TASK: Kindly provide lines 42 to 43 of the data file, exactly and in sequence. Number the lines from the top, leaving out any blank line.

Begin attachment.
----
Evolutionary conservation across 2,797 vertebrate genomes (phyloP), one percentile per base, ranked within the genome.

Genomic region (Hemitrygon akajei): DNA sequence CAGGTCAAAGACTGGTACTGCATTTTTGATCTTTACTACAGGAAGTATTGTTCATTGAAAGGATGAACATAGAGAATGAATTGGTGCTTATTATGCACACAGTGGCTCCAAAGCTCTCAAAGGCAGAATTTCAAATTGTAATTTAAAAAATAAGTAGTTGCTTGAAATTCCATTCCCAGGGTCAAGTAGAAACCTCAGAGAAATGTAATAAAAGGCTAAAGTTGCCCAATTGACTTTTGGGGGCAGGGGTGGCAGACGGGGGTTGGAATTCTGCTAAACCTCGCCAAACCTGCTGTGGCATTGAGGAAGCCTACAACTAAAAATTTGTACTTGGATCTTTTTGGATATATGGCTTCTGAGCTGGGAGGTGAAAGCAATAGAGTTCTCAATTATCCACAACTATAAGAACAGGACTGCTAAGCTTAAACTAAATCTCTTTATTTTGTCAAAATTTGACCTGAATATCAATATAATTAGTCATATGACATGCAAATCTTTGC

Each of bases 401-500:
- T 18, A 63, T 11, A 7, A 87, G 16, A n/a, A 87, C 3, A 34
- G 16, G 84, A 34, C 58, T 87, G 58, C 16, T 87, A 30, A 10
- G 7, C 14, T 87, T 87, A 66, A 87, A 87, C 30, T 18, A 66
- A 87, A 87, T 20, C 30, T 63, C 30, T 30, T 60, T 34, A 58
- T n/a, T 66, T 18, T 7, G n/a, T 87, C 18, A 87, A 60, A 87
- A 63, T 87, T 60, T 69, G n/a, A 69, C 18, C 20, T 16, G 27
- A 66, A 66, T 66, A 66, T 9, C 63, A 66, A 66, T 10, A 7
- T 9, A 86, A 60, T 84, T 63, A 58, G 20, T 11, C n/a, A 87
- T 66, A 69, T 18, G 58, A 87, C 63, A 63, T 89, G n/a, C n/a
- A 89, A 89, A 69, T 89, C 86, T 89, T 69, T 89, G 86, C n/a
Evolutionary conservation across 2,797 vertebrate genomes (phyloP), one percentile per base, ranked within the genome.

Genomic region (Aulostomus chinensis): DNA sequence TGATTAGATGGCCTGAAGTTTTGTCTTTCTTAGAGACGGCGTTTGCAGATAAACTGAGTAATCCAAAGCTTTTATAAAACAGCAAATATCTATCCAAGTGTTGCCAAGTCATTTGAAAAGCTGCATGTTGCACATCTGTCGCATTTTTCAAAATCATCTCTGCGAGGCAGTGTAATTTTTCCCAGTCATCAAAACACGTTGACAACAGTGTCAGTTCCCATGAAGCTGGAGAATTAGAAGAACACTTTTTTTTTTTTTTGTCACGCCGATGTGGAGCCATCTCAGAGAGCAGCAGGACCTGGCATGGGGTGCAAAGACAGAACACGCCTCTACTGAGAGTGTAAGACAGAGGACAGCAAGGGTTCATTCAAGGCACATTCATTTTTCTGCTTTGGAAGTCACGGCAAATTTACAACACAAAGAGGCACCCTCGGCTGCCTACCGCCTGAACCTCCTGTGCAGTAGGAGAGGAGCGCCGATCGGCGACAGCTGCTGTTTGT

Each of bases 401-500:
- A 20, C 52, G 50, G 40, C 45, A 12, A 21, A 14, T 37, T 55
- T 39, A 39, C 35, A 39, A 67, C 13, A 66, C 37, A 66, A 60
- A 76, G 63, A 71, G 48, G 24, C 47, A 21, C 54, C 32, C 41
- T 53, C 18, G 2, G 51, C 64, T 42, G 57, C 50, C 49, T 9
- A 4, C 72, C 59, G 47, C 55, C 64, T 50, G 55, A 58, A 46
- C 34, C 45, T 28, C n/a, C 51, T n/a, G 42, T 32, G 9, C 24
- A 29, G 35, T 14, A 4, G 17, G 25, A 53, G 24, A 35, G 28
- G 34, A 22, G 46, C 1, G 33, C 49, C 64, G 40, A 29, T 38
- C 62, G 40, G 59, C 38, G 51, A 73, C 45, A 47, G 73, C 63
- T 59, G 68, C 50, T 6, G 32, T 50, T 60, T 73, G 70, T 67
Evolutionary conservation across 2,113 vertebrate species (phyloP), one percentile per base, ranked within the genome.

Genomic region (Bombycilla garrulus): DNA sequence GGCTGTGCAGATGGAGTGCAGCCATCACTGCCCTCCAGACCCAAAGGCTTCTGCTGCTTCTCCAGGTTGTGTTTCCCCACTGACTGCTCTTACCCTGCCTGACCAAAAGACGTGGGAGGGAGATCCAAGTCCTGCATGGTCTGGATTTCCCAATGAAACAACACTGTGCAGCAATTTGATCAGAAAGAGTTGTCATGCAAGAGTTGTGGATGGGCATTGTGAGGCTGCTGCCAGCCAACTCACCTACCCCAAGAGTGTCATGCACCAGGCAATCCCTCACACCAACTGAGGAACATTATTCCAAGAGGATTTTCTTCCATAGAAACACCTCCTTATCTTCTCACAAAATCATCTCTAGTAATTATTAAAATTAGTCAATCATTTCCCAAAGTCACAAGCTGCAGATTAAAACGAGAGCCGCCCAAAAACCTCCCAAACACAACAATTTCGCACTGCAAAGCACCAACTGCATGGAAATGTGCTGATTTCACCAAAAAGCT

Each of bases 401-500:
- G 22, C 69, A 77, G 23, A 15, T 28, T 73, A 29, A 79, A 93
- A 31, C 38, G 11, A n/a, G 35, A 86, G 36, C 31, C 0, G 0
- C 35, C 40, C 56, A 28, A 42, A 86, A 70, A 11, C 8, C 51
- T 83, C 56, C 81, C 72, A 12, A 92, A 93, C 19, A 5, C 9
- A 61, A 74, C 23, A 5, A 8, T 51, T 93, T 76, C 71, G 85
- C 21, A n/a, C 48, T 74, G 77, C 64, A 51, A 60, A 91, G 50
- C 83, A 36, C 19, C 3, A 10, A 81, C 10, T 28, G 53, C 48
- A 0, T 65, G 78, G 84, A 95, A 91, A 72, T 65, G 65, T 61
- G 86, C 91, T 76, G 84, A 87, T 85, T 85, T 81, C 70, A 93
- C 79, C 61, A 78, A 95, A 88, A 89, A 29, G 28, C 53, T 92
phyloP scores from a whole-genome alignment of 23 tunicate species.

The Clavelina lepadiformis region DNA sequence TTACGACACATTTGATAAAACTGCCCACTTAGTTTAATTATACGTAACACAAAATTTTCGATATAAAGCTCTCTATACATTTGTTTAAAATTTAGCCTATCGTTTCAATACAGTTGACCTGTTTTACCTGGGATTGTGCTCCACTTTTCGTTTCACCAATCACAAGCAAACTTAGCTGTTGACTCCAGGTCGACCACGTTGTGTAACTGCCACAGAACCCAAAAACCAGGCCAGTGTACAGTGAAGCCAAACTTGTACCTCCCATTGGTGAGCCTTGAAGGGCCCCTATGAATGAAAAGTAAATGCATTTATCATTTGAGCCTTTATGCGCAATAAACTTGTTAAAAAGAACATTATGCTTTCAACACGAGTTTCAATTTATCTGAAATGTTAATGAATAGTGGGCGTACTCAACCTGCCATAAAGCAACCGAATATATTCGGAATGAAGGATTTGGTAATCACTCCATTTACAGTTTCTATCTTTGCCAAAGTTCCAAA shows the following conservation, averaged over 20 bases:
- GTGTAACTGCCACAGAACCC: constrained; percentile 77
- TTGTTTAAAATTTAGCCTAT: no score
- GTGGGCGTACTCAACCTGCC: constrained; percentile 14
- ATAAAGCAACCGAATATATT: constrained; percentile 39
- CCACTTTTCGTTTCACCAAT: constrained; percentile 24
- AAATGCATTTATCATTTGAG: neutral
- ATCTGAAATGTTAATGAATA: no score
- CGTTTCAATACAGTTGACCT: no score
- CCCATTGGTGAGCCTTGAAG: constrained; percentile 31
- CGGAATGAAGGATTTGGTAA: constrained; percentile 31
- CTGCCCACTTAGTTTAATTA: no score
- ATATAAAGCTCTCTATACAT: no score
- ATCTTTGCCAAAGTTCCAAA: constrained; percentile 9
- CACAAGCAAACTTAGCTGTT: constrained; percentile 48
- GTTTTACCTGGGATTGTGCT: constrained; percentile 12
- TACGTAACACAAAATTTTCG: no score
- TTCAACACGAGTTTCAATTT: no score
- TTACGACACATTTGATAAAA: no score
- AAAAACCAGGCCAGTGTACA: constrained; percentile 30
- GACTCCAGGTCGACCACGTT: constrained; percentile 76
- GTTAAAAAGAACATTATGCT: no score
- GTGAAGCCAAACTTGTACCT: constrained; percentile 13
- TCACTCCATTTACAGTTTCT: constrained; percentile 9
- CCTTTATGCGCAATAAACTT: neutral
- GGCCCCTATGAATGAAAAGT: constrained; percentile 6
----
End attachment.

- GTGTAACTGCCACAGAACCC: constrained; percentile 77
- TTGTTTAAAATTTAGCCTAT: no score